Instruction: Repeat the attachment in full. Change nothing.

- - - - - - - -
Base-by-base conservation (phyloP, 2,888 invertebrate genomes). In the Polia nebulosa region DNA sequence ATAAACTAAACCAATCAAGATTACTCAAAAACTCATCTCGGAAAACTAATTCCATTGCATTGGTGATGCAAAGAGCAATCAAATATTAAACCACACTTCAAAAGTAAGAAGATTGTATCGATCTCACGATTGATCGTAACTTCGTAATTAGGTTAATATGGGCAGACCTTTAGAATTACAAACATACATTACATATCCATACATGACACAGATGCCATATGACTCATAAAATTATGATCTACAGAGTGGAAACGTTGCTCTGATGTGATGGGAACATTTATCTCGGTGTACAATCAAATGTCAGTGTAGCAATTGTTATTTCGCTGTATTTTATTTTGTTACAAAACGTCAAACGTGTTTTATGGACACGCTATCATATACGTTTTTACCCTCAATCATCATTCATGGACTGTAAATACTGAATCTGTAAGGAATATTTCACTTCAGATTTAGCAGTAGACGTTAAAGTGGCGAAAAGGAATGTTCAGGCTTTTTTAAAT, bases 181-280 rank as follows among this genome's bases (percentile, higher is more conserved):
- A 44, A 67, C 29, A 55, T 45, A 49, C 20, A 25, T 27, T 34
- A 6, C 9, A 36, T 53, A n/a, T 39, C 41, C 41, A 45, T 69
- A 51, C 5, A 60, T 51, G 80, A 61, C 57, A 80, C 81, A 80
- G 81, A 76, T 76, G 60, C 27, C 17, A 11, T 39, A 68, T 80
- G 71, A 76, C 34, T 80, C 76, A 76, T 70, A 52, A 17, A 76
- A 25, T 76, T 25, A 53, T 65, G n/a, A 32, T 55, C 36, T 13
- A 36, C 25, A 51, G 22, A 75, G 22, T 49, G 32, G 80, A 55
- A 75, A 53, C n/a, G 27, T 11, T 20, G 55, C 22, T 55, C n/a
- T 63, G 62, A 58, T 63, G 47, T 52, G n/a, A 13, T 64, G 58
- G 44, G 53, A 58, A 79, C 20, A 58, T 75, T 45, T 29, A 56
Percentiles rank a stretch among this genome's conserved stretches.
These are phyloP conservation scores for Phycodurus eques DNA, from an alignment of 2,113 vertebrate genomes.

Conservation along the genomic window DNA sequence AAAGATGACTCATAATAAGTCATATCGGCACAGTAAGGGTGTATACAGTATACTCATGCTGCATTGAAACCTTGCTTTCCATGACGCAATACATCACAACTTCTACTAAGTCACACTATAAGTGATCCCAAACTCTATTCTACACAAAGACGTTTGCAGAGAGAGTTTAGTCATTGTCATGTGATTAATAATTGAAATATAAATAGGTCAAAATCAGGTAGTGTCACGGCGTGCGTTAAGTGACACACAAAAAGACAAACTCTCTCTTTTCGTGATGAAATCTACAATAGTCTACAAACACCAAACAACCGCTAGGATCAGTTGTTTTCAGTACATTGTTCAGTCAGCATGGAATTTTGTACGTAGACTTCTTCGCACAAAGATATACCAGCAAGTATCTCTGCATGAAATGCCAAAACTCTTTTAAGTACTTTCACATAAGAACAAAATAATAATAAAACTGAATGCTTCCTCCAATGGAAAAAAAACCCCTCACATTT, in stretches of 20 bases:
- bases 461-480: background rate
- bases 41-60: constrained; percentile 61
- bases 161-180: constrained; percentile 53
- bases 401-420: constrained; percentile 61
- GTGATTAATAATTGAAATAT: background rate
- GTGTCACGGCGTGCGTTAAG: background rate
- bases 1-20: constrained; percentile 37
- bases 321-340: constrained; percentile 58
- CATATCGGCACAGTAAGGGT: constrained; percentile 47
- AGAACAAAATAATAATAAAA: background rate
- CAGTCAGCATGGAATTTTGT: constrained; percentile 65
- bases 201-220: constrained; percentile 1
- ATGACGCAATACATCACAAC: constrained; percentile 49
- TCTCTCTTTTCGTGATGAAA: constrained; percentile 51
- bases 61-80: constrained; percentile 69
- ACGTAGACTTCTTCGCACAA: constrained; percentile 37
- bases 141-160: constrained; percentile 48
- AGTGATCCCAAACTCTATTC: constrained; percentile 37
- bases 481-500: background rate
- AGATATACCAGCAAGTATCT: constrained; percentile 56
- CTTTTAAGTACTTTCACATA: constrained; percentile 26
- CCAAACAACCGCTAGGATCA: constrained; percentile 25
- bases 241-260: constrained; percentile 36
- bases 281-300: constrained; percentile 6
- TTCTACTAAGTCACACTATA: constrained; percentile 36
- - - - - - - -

Base-by-base conservation (phyloP, 2,888 invertebrate genomes). In the Polia nebulosa region DNA sequence ATAAACTAAACCAATCAAGATTACTCAAAAACTCATCTCGGAAAACTAATTCCATTGCATTGGTGATGCAAAGAGCAATCAAATATTAAACCACACTTCAAAAGTAAGAAGATTGTATCGATCTCACGATTGATCGTAACTTCGTAATTAGGTTAATATGGGCAGACCTTTAGAATTACAAACATACATTACATATCCATACATGACACAGATGCCATATGACTCATAAAATTATGATCTACAGAGTGGAAACGTTGCTCTGATGTGATGGGAACATTTATCTCGGTGTACAATCAAATGTCAGTGTAGCAATTGTTATTTCGCTGTATTTTATTTTGTTACAAAACGTCAAACGTGTTTTATGGACACGCTATCATATACGTTTTTACCCTCAATCATCATTCATGGACTGTAAATACTGAATCTGTAAGGAATATTTCACTTCAGATTTAGCAGTAGACGTTAAAGTGGCGAAAAGGAATGTTCAGGCTTTTTTAAAT, bases 181-280 rank as follows among this genome's bases (percentile, higher is more conserved):
- A 44, A 67, C 29, A 55, T 45, A 49, C 20, A 25, T 27, T 34
- A 6, C 9, A 36, T 53, A n/a, T 39, C 41, C 41, A 45, T 69
- A 51, C 5, A 60, T 51, G 80, A 61, C 57, A 80, C 81, A 80
- G 81, A 76, T 76, G 60, C 27, C 17, A 11, T 39, A 68, T 80
- G 71, A 76, C 34, T 80, C 76, A 76, T 70, A 52, A 17, A 76
- A 25, T 76, T 25, A 53, T 65, G n/a, A 32, T 55, C 36, T 13
- A 36, C 25, A 51, G 22, A 75, G 22, T 49, G 32, G 80, A 55
- A 75, A 53, C n/a, G 27, T 11, T 20, G 55, C 22, T 55, C n/a
- T 63, G 62, A 58, T 63, G 47, T 52, G n/a, A 13, T 64, G 58
- G 44, G 53, A 58, A 79, C 20, A 58, T 75, T 45, T 29, A 56
Percentiles rank a stretch among this genome's conserved stretches.
These are phyloP conservation scores for Phycodurus eques DNA, from an alignment of 2,113 vertebrate genomes.

Conservation along the genomic window DNA sequence AAAGATGACTCATAATAAGTCATATCGGCACAGTAAGGGTGTATACAGTATACTCATGCTGCATTGAAACCTTGCTTTCCATGACGCAATACATCACAACTTCTACTAAGTCACACTATAAGTGATCCCAAACTCTATTCTACACAAAGACGTTTGCAGAGAGAGTTTAGTCATTGTCATGTGATTAATAATTGAAATATAAATAGGTCAAAATCAGGTAGTGTCACGGCGTGCGTTAAGTGACACACAAAAAGACAAACTCTCTCTTTTCGTGATGAAATCTACAATAGTCTACAAACACCAAACAACCGCTAGGATCAGTTGTTTTCAGTACATTGTTCAGTCAGCATGGAATTTTGTACGTAGACTTCTTCGCACAAAGATATACCAGCAAGTATCTCTGCATGAAATGCCAAAACTCTTTTAAGTACTTTCACATAAGAACAAAATAATAATAAAACTGAATGCTTCCTCCAATGGAAAAAAAACCCCTCACATTT, in stretches of 20 bases:
- bases 461-480: background rate
- bases 41-60: constrained; percentile 61
- bases 161-180: constrained; percentile 53
- bases 401-420: constrained; percentile 61
- GTGATTAATAATTGAAATAT: background rate
- GTGTCACGGCGTGCGTTAAG: background rate
- bases 1-20: constrained; percentile 37
- bases 321-340: constrained; percentile 58
- CATATCGGCACAGTAAGGGT: constrained; percentile 47
- AGAACAAAATAATAATAAAA: background rate
- CAGTCAGCATGGAATTTTGT: constrained; percentile 65
- bases 201-220: constrained; percentile 1
- ATGACGCAATACATCACAAC: constrained; percentile 49
- TCTCTCTTTTCGTGATGAAA: constrained; percentile 51
- bases 61-80: constrained; percentile 69
- ACGTAGACTTCTTCGCACAA: constrained; percentile 37
- bases 141-160: constrained; percentile 48
- AGTGATCCCAAACTCTATTC: constrained; percentile 37
- bases 481-500: background rate
- AGATATACCAGCAAGTATCT: constrained; percentile 56
- CTTTTAAGTACTTTCACATA: constrained; percentile 26
- CCAAACAACCGCTAGGATCA: constrained; percentile 25
- bases 241-260: constrained; percentile 36
- bases 281-300: constrained; percentile 6
- TTCTACTAAGTCACACTATA: constrained; percentile 36